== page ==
Brian Brooks Leaves Coinbase to Take a Senior Bank Regulatory Post
Crypto industry lawyer becomes first deputy Comptroller of the Currency; SIX Digital Exchange recruits Tim Grant, formerly of R3 and UBS
Friday, March 27, 2020
By Jeffrey Kutler
Brian Brooks, a prominent spokesman for the cryptocurrency industry on policy and regulatory matters, has been named first deputy Comptroller of the Currency. The Office of the Comptroller of the Currency (OCC), led by Comptroller Joseph Otting, supervises nearly 1,400 national banks, federal savings associations, and federal branches and agencies of foreign banks operating in the U.S.
Brooks, also the OCC's chief operating officer, is returning to a senior Washington role after a year and a half as chief legal officer of San Francisco-based cryptocurrency exchange company Coinbase. Between 2014 and 2018, Brooks was executive vice president, general counsel and corporate secretary of Fannie Mae. While at Coinbase, he served on the boards of Fannie Mae and fintech lender Avant, and he was to relinquish those positions before starting at the OCC on April 1.
Brooks is also reuniting with Comptroller Otting: From 2011 to 2014, Brooks was vice chairman of OneWest Bank, where Otting was president and CEO. Otting stayed on in 2015 after the bank's sale to CIT Group; he became Comptroller in November 2017. OneWest included assets of IndyMac Bank of Pasadena, California, purchased out of receivership in 2009 by an investor group led by Steven Mnuchin, now secretary of the Treasury, the OCC's parent agency.
“Brian Brooks is a strong leader with extensive experience in the financial services sector,” Mnuchin said in a statement on March 16. “I look forward to working with him to ensure the stability of our financial system and its ability to foster greater economic growth for the benefit of all Americans.”
Meanwhile, in another personnel move in the crypto asset market, SIX Digital Exchange, a unit of the Switzerland-based exchange and market infrastructure operator SIX Group, appointed Tim Grant as head of business. Grant was CEO of R3 Lab and Research Center, part of the pioneering financial industry blockchain developer R3, and was previously with UBS.
COO Morgan Retiring
At the OCC, Brooks is replacing Morris Morgan, who as of January 2019 was senior deputy Comptroller, chief operating officer and chief national bank examiner. Morgan, who is retiring at the end of April, became a commissioned national bank examiner in 1989, rose through the ranks and, in Otting's words, “dedicated his career to bettering this agency and promoting the safety and soundness of the federal banking system. We will miss his voice and leadership on the agency's executive committee and wish him the very best.”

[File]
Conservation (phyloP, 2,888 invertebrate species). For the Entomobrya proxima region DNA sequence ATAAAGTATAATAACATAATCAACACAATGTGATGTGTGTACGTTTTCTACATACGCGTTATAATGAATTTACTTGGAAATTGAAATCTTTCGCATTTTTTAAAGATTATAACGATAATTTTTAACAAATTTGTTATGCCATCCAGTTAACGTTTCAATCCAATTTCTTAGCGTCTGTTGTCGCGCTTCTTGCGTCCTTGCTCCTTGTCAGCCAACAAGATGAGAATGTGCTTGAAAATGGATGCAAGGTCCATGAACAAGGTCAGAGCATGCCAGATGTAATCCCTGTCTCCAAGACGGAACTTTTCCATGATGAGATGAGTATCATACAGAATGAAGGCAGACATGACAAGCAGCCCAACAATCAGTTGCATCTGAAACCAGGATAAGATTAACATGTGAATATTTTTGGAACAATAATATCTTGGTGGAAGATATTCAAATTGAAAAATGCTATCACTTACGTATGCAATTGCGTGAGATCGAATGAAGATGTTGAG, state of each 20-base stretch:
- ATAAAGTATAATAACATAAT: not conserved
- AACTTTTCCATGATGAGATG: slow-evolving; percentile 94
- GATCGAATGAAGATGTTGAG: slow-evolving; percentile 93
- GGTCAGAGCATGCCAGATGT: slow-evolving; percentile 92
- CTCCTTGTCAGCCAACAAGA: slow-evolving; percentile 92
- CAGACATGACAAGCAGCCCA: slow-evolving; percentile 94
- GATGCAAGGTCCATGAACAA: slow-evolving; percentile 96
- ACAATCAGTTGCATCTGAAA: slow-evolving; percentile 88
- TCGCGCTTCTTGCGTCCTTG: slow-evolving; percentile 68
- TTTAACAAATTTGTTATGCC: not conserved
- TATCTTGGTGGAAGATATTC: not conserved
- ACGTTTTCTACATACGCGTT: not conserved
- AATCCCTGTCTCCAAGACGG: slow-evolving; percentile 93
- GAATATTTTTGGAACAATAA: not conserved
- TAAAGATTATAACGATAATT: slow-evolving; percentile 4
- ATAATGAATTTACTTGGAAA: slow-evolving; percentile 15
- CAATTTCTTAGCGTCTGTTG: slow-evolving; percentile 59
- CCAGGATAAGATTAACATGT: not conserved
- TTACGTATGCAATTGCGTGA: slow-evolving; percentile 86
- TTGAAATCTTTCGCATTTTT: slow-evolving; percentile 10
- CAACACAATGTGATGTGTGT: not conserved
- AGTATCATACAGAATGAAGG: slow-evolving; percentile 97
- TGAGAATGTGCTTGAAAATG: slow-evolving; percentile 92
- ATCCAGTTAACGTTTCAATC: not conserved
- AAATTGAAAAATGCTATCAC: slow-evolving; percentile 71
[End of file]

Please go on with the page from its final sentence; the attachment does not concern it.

Besides bringing together members of the OneWest executive team, Brooks' departure from Coinbase has parallels with that of Dorothy DeWitt. Before being named director of the Commodity Futures Trading Commission's Division of Market Oversight, in September 2019, DeWitt served for nearly a year as Coinbase's vice president and general counsel for business lines and markets. Brooks said that she had “emerged as a national leader in the important debates about the appropriate regulatory structure for cryptocurrency markets.”
CFTC chairman Heath Tarbert said that DeWitt's extensive experience in financial markets and compliance, combined with knowledge of the crypto asset market and distributed ledger technology (DLT), would be “invaluable” as the agency dealt with regulatory issues in these emerging areas. The Division of Market Oversight led development of final interpretive guidance on actual delivery for digital assets, announced on March 24.
Similarly, the OCC's Otting cited Brooks' “extensive career of legal, banking, and financial innovation expertise” and called him “a visionary thinker with a passion for service and a deep understanding of how the financial services industry supports our nation's prosperity.”
Crypto's 'Next Chapter'
With a bachelor's degree in government from Harvard University and a law degree from the University of Chicago, Brooks spent 17 years at the O'Melveny & Myers law firm. He served as managing partner of the Washington office and chair of the Financial Services Practice Group. “At O'Melveny, Brian was involved in many of the most important financial services policy issues of the past decade, including representing former Federal Reserve Chairman Alan Greenspan and other clients before the Financial Crisis Inquiry Commission,” Coinbase CEO Brian Armstrong noted in a September 2018 blog about Brooks' arrival there.